Careful Sarah

I watched Palin’s speech last night. She’s a great public speaker that really seemed to get the crowd excited, energized and frankly, unified. But then again, she made it clear that being a great speaker doesn’t make one a great leader, so I guess her skills as an orator do not count. She also made it clear that her executive experience as a mayor and governor, trump Obama’s senate experience. Hey wait a second, isn’t John McCain merely a senator as well? I’m confused? Can a senator be the president or not? Maybe this should be the Palin / McCain ticket?

Last night there were a lot of chuckles and zingers against Obama’s background as a community organizer. Guiliani was so enamored by his own comedic genius, I thought for sure before he left the stage he was going to remind the crowd to, “Tip your waitress and try the veal – I’m here all week!” His knee slapping led up to Palin’s most famous quote of the night, “I guess a small-town mayor is sort of like a ‘community organizer,’ except that you have actual responsibilities.”

I’m sure that being a mayor is different from community organizing, but the irony is that most community organizers get involved to fill in the gap created when government doesn’t do it’s job. I wonder how the folks in New Orleans feel about the community organizers that have been helping them for the past three years versus their government that literally left them out to dry. Or what about all of those community organizers helping veterans of our military that come home to inadequate mental health services with nothing more than a pat on the back from the government that sent them into harms way in the first place? And lets not forget those organizers working with our youth regarding contraception and HIV (as an adjunct to their government sponsored, abstinence only education) or those assisting young, unmarried, teenage mothers. You know the ones that due to poverty or skin color aren’t as celebrated as other teens that get pregnant too soon.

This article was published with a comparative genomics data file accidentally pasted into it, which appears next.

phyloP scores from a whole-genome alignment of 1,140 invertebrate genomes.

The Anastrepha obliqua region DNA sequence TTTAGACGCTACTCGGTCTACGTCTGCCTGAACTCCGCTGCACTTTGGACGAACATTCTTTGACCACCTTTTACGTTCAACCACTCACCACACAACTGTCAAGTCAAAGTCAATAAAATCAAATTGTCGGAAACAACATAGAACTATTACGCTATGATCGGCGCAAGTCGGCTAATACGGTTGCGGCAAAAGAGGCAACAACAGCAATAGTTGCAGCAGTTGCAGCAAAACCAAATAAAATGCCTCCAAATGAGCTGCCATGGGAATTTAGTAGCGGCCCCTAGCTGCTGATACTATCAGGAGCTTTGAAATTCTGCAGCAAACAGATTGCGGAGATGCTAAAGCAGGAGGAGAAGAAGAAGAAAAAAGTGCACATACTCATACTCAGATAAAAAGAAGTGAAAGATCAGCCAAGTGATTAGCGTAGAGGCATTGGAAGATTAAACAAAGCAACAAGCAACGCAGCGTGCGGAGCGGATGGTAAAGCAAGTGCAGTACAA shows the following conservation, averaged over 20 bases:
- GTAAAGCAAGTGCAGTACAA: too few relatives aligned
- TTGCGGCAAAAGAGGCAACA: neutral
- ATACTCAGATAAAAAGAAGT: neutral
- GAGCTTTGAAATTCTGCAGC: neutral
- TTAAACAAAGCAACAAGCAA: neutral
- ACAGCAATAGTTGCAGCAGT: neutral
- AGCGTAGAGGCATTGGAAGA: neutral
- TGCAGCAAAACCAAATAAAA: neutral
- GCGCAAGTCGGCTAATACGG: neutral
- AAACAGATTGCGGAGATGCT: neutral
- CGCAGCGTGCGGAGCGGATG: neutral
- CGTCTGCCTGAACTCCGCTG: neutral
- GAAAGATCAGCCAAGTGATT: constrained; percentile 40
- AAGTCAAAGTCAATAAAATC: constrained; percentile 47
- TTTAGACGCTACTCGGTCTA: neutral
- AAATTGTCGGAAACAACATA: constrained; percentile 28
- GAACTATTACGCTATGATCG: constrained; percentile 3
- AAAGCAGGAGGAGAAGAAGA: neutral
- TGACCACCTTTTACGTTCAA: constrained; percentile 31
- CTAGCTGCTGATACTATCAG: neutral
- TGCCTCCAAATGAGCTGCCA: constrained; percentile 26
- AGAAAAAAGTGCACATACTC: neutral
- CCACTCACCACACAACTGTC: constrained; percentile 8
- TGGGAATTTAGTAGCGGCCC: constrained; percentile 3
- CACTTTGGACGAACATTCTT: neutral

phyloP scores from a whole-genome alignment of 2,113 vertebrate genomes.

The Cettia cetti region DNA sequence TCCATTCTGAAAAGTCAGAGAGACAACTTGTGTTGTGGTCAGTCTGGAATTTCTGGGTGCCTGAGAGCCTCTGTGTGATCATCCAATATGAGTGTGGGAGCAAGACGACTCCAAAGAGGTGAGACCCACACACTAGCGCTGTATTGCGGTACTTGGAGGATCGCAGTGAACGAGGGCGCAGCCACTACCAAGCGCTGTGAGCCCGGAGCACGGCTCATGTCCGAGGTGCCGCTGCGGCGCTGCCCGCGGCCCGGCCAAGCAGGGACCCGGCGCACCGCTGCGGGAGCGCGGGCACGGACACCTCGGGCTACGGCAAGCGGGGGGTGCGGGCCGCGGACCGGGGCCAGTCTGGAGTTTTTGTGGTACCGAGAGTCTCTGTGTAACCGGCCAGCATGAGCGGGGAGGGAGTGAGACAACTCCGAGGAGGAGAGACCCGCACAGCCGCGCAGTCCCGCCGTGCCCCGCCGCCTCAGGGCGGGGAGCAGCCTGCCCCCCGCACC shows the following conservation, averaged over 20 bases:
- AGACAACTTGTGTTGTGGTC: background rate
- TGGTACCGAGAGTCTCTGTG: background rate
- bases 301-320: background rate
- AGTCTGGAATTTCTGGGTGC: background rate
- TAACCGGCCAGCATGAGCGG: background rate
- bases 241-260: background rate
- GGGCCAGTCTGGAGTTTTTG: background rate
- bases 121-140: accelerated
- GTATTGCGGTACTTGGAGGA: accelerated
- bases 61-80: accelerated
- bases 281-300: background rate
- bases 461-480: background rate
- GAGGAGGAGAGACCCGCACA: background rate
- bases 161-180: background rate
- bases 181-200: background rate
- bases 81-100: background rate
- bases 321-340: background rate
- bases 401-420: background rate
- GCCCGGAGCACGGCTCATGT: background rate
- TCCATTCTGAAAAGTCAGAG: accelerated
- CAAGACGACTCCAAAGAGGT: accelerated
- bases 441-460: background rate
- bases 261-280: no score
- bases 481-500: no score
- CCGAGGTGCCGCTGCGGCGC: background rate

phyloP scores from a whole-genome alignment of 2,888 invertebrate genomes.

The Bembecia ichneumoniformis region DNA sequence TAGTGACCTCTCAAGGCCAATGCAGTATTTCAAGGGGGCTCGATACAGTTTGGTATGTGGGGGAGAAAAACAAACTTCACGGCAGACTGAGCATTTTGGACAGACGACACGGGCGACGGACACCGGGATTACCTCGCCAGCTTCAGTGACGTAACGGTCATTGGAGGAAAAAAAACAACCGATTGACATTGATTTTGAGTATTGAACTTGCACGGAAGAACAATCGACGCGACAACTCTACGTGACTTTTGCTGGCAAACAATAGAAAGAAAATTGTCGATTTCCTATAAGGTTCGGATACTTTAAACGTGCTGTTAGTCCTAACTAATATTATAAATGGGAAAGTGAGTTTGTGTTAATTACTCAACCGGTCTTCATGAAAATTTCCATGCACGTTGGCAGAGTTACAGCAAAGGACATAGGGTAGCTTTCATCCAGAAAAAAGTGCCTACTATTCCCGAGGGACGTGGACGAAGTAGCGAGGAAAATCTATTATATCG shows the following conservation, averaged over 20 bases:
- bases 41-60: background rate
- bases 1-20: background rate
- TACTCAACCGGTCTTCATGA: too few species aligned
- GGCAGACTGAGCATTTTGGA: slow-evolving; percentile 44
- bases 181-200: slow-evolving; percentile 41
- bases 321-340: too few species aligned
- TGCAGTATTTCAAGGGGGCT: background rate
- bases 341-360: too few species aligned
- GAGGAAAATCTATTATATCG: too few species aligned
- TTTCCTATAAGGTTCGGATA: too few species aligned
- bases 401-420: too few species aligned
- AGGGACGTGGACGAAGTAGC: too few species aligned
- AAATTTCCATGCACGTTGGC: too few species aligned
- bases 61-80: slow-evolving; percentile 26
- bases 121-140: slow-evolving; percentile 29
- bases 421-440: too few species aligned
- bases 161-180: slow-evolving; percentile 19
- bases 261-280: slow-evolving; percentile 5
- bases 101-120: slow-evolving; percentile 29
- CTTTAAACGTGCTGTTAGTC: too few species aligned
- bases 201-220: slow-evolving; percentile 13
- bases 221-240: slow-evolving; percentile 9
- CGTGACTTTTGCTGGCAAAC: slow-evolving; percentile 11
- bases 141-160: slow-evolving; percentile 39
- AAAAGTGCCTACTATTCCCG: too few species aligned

The blog, Los Angelista, reminds us that Martin Luther King was a community organizer as were those that worked tirelessly to give women the right to vote.

She gave a great speech. Having a background in communications, I’m always a sucker for an excellent orator. She went for Obama’s jugular which shows her tenacity. She told us a lot of stuff that we already know about John McCain and a little bit more about herself (whom we just met). She mentioned the names of some foreign countries to give her some international cred (Although Fox News did mention that her living so close to Russia gave her a ton of foreign policy experience – huh?). I can’t wait for the debates. I can’t wait to see if McCain can keep the crescendo going or if it’ll hit a wall the second he opens his mouth. Hopefully he’ll have some good opening acts tonight.

And I can’t wait to see what all of those community organizers out there have to say about last night’s commentary. For the party that’s all about less government and people helping themselves, call me crazy, but ripping on the folks that are actually out there doing it seems like a bad idea.


8 responses to “Careful Sarah

  1. You know, when I was watching Palin last night, I thought about you and I’m glad you blogged about it.
    I assume that with all the other issues facing Palin (anti abortion, NRA member, conservation, ect.), if your only complaint was her dissin’ community organizers that she must have done a good job. I know she did a good job, because most of the liberals in the newsroom don’t look to happy today. When asked if they were getting nervous, their reply was “If they win, I’m moving to Canada.”
    I’m just wondering if selecting a female V.P. is a big deal for you? It’s only the second time in history that it’s been done. Have you talk to your daughters about what’s happening – is it historic for you/them – or do you consider it just the GOP pandering to get votes?
    While Obama’s speech was indeed historic at the Dem convention, do females feel the same about Palin’s nomination? Or doesn’t it matter because she’s a Republican?
    All I know is somewhere, Hillary was kicking Bill in the balls last night saying that should’ve been me in the spotlight.
    But when all is said and done, remember no one votes for a V.P. Don’t believe me, two words, Dan Quale.
    Another office Dem said that the GOP is stupid to think that voters will vote of McCain/Palin because she’s a woman. I reminded him that I’m sure some people will vote for Obama because he’s black. Good point he said.